bookempt.gyal4(Yet another book lover’s social media share. credit: bookempt.gyal on instagram)

-reading  the book cover blurb and the first pages (online retail sites have made this easier, useful to me both as a reader and as a researcher building and sharing knowledge here on the site and in other places, but I remember I used to – and still – do this when shopping for or considering physical books. I even know people who, while browsing,  read the end and the middle to get a feel for the book – something the online retail sites have also made easier. I don’t get that part because, hello, spoilers. But I do try to accommodate readers’ need to know how it starts by publishing first pages on my Jhohadli blog)

-book related groups + review requests (this is the interaction part of social media, participating not just plugging, recommending other writers, not just pushing your own product; it’s time consuming but part of building community)

-freebies (as a writer and reviewer, with a blogger on books series, I get a number of requests to read books; and promotional giveaways have only gotten more plentiful in this age of internets.  It’s a bit more challenging to take on these reading assignments for the blog due to that time not being covered, plus it can be stressful, especially as I’ve been on the other side of this freebies for reviews relationship and know how it can feel when the person who copped the freebie doesn’t say word one about your book)

-recommendations on (person mentioned a specific literary platform but really all of them – not to mention #bookstagram #booktube the book blogging community and its many memes, and the myriad goodreads lists not to mention groups on facebook and specialized lists on twitter etc; it’s a lot to keep up with but I try to be in those spaces and try to connect my books with people in those spaces…of course, you have to give to get and that means making recommendations of your own)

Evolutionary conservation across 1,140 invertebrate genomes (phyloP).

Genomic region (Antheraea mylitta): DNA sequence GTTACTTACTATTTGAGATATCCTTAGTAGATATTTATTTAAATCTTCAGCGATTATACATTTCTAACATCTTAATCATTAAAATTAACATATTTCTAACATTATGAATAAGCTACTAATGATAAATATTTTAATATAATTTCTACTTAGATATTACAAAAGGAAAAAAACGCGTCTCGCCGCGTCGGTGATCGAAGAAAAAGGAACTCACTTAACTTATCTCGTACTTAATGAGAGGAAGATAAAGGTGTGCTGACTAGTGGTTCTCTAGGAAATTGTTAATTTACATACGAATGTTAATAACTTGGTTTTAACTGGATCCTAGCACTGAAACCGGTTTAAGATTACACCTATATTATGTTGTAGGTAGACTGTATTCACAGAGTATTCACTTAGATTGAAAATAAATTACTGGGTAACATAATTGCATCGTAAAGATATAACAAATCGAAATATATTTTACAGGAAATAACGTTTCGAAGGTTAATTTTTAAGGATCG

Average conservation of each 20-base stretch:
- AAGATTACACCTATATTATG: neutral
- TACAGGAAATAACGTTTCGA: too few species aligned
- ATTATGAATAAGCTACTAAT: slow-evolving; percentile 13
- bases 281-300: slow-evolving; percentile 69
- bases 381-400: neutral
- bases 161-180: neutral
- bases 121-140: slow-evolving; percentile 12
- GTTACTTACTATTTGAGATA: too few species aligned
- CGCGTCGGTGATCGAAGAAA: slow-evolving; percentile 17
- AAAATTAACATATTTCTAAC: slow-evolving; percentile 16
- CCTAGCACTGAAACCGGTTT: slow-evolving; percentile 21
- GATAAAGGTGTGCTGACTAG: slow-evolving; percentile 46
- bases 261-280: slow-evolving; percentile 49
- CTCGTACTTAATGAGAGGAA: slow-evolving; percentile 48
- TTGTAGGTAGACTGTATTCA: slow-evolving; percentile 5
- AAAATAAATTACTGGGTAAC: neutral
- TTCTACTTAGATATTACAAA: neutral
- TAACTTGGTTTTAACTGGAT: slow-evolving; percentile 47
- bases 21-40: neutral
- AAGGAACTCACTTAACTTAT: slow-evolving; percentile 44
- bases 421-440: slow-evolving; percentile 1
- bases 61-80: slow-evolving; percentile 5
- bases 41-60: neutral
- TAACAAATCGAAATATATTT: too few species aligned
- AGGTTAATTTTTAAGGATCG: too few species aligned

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(Yet yet another book lover’s social media share. credit: baby making machine blog)

-Always ask my daughter (lol) – I like this one but this speaks to your real life reading partners and book clubs and the like, the book store employee who recs books he thinks you’ll like based on your reading history …those personal connections… book clubs and bookstores are among my mailing lists but beyond the lists are the relationships. Remember when you were in school and no two of you had a single penny to knock together but someone might have a book and that booked got passed around like mix tapes? How about that relationship with that friend you really see except for when it’s time for another book exchange every time a favourite author drops a new book? book conversations? book groups where there’s as much wine and idle chatter as book deep dives? you know what I mean) … it’s a beautiful thing.

oh gad in walmart posted by hadassa 2012
(book lover’s social media share)

How about you, where do you find your books?… authors, where do you find your readers?

As with all content on wadadlipen.wordpress.com, except otherwise noted, this is written by Wadadli Pen founder, coordinator, and blogger Joanne C. Hillhouse (author of The Boy from Willow Bend, Dancing Nude in the Moonlight, Oh Gad!, Musical Youth, Lost! A Caribbean Sea Adventure, and With Grace). All Rights Reserved.

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Filed under A & B Lit News Plus, A & B WRITINGS, Caribbean Plus Lit News, Links We Love, Literary Gallery, The Business